Veto threats notwithstanding,
some Republicans viewed the pack-
age as a way to neutralize a
Democratic political advantage on
the minimum wage for 2000 races.
Other Republicans were happy to
vote for a new round of tax relief, an
issue they want to resurrect follow-
ing Clinton's veto in September of
the GOP's signature $792 billion tax

EgyptAir flight data recorder located
NE-WPORT R I- The Navy yesterday morning found the flight data recorder
from EgyptAir Flight 990 and sent it by helicopter to Washington where investi-
gators will sift through its digital information for the first real clue on what brought
the Boeing 767 down.
The crash-resistant box surrounding the recorder was damaged, but specialis*
with the National Transportation Safety Board will not know whether the recorder
itself was damaged until they attempt to read it. Even if the recorder is in perfect
shape, it may take days to decipher its contents.
The flight data recorder, located 245 feet deep, contains more than 70 measure-
ments of the plane's altitude, airspeed, control surface movements, crew actions,
systems operations and other measurements.
The Deep Drone, a remotely operated underwater vehicle operating off the USS
Grapple, spotted the recorder about 5 a.m. It had been separated from its sonar
locator "pinger" but the Deep Drone happened to spot it with its video camera as
it dug toward the pinger.
The cockpit voice recorder remained on the silty bottom of the Atlantic Ocean
but salvage ships have heard its pinger.
The Magnum, a second underwater vehicle, suffered damage to its fiber optic

raised for repairs.

"This just seemed like the right
combination as far as pulling
Republicans together," said Sen.
Pete Domenici (R-N.M.). "Sooner
or later, a very significant tax reduc
tion for the American people iW
going to be achieved."
N.H. women favor
Gore, Bush in poll
CONCORD, N.H. -Vice President
Al Gore and Republican front-runner
George W Bush are getting most of their
support in New Hampshire from
women, according to a Dartmouth
College-Associated Press poll.
The gender gap could be especially
helpful to Gore's effort in the
Democratic primary, because women
tend to outnumber men among
Democratic voters in the state.
Gore held a slight lead over for-
mer New Jersey Sen. Bill Bradley,
48 percent to 41 percent, among 367
likely Democratic voters in the
nation's earliest primary. 0

' .sS/F/EDS u

Political support weak already created the necessary condi-
tions for talks with the Chechen prest-
for attack on Chechnya dent Asian Maskhadov.
His appeal marked the first time tha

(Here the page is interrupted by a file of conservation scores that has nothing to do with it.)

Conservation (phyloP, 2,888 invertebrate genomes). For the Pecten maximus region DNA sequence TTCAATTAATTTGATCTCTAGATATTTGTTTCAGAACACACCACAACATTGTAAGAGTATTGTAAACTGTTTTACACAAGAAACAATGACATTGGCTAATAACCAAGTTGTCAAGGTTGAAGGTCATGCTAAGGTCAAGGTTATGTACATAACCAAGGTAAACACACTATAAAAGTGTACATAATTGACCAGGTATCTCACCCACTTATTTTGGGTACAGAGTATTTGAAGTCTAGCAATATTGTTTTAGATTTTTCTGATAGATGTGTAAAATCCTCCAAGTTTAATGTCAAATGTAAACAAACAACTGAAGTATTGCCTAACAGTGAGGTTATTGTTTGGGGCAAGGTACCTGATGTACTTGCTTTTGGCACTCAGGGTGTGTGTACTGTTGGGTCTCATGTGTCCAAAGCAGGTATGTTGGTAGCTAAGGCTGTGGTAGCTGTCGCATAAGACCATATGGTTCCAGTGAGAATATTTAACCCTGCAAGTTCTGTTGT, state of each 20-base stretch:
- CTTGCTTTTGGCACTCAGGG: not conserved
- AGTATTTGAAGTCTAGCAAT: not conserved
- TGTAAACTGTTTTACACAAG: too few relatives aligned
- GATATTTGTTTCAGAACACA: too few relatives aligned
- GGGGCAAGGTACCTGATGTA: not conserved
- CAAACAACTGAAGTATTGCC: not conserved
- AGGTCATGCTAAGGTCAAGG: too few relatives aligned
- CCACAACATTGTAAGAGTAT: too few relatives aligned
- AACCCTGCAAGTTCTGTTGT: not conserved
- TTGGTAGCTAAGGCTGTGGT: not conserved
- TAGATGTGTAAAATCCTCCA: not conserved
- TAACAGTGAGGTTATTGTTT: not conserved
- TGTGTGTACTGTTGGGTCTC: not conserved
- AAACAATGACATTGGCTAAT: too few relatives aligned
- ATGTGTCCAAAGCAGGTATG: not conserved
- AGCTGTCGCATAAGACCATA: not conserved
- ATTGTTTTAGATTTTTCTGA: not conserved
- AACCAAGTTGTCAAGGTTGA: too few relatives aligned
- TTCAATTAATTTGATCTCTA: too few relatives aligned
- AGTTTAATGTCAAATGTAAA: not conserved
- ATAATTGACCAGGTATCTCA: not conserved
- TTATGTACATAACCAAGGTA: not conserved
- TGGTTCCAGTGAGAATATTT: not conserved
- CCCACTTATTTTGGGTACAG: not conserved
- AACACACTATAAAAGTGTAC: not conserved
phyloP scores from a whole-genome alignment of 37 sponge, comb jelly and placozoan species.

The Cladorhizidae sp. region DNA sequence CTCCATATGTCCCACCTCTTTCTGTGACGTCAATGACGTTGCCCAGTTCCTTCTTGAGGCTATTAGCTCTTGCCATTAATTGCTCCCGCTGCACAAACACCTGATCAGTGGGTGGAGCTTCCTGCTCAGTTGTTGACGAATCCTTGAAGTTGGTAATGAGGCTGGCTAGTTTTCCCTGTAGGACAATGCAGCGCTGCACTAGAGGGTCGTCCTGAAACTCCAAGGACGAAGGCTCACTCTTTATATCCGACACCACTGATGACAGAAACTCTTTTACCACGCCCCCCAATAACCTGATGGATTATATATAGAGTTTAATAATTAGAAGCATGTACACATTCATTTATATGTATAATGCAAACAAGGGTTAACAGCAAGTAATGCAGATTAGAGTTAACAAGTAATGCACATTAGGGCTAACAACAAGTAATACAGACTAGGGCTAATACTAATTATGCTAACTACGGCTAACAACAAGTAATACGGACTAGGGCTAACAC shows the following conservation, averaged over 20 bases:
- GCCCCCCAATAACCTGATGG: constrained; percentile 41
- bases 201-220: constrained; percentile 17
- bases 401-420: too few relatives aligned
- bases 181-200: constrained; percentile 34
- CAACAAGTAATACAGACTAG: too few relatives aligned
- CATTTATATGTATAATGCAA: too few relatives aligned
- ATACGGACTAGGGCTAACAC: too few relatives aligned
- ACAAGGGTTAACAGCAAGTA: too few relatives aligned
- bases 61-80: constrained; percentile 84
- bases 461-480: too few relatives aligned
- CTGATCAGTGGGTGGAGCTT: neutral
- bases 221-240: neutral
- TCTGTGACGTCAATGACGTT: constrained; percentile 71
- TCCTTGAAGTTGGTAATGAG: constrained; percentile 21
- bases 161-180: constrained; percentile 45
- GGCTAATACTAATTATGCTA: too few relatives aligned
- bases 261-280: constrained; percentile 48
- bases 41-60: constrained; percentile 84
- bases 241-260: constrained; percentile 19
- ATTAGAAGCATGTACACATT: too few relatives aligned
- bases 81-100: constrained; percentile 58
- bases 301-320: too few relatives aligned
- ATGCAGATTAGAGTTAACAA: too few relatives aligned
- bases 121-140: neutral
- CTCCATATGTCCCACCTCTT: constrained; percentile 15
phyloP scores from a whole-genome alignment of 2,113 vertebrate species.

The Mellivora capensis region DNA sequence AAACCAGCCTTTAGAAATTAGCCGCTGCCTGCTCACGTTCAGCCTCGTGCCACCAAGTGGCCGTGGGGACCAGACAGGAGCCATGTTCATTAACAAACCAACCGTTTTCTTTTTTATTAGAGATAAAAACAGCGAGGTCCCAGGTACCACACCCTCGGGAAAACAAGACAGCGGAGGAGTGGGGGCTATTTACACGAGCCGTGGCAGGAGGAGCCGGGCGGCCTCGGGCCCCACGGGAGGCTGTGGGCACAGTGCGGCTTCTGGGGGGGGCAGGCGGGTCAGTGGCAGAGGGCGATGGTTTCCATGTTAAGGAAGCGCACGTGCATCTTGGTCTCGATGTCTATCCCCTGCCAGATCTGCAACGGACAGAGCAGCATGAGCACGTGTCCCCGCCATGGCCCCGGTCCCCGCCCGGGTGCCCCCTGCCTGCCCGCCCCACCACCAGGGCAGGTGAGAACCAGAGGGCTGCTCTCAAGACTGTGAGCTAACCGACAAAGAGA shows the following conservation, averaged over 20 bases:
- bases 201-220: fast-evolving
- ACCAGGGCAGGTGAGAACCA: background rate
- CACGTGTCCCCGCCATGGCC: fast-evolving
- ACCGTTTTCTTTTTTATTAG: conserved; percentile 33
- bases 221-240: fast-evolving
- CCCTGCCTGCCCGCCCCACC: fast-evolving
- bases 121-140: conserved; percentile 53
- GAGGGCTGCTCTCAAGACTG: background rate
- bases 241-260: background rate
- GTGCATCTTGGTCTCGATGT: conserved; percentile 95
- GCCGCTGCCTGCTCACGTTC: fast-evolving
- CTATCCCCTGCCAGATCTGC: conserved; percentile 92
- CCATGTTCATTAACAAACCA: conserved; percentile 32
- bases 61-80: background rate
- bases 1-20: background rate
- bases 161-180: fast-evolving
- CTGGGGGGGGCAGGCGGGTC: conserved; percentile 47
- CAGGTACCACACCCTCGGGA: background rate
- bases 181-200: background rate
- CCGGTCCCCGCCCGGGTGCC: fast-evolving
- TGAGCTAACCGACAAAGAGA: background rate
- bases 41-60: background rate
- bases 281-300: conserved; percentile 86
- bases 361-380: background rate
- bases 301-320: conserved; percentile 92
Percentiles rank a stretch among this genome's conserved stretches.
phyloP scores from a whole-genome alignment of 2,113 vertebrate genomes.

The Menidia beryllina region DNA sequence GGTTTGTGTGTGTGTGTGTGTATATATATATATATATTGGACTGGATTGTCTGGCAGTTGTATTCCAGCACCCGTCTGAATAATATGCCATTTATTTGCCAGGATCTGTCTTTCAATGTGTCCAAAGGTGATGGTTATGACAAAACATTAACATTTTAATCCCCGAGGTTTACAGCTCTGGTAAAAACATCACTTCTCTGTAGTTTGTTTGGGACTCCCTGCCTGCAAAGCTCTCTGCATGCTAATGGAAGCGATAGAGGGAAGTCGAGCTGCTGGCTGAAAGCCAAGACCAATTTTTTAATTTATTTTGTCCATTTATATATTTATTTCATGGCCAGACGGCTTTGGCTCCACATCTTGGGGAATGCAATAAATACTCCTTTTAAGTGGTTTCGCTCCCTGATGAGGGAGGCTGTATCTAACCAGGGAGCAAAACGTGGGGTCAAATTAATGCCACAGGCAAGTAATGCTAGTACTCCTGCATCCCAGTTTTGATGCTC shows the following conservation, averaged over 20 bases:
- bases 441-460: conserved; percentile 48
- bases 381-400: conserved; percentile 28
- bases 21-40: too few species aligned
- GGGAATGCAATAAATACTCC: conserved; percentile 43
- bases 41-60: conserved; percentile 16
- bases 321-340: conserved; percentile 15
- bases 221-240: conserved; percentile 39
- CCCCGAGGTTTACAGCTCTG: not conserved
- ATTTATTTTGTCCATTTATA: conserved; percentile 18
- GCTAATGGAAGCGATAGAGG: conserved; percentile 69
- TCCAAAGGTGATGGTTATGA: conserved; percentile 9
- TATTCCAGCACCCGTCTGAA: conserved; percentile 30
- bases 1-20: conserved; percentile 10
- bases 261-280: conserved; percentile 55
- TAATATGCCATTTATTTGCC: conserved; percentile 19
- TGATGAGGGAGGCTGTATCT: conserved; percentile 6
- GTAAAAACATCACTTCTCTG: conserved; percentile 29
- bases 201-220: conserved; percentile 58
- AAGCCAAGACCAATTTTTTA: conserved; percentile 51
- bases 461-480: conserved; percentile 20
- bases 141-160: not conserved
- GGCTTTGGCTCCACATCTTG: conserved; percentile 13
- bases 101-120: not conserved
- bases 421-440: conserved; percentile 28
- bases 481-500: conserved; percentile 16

MOSCOW - The solid domestic a major political figure has called int
political support for Russia's offensive in question the Russian offensive, which
Chechnya cracked for the first time yes- has won approbation at home.
terday as Grigory Yavlinskv, leader of the FalW
Yabloko faction in parliament, called for o Ber X
peace talks and a halt to the bombing. celebrates 10 yea
His call came as Prime Minister


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Vladimir Putin rejected suggestions
from the United States that the bombing
campaign was in violation of interna-
tional conventions on warfare. A
Russian government spokesperson
rejected Yavlinsky's demands.
Russian troops also faced adverse
weather conditions of snow and dense
fog in the region. The number of aerial
bombardment sorties fell from more
than 100 a day over the weekend to 24
today, the military said.
Yavlinsky, who had previously called
for a strong military response in the
wake of terrorist bombings in Moscow
and other cities, issued an appeal to the
government, saying Russian troops had

BERLIN - Germans celebrated the
10th anniversary of the fall of the Berlin
Wall yesterday with a profusion of par-
ties, concerts and high-powered ceremo.
ny that recaptured the giddy exuberance
of Nov. 9, 1989, and reminded the coun-
try of the lingering tensions that have
thwarted the full reunification of its east-
ern and western halves.
Germans seemed eager to set aside
their differences for a night of revelry to
mark their joyous reconciliation 10 years
ago, when Communist border guards
from East Germany suddenly lifted all
barriers to travel to the west.
- Compiled from Daily wire reports


Continued from Page 1
"There were between 60,000 to
100,000 messages affected because
of their destination from campus
addresses to other campus address-
es," McCord said.
"But none of the mail has been
lost and all the mail will oc sent," he
Since fixing the problem yester-
day, the server has been processing
11 ,000 me s sage s each hour, Aikman
said, meanin g ithat it is send ing that
m any of the bac ked up messages to
their destinations.
"W hen ihe server c an't figure out
where to sen d messages, it doesn't
send them. Instead, the mail stacks
up, 1TD D irector of Operations
M ana ge ment Al McCord said.
Students were not able to send c-
mail messages to "umich.edu"
addresses, while correspondence
wilth people outside of the
University contnued without prob-
Although ITD fixed the malfunc-
tion yestercday, the black out period
in electronic communication was a
headac h e for many st udents.
"1 couldn't meet with people in
some of my classes for group meet-
ings," LSA junior Nithida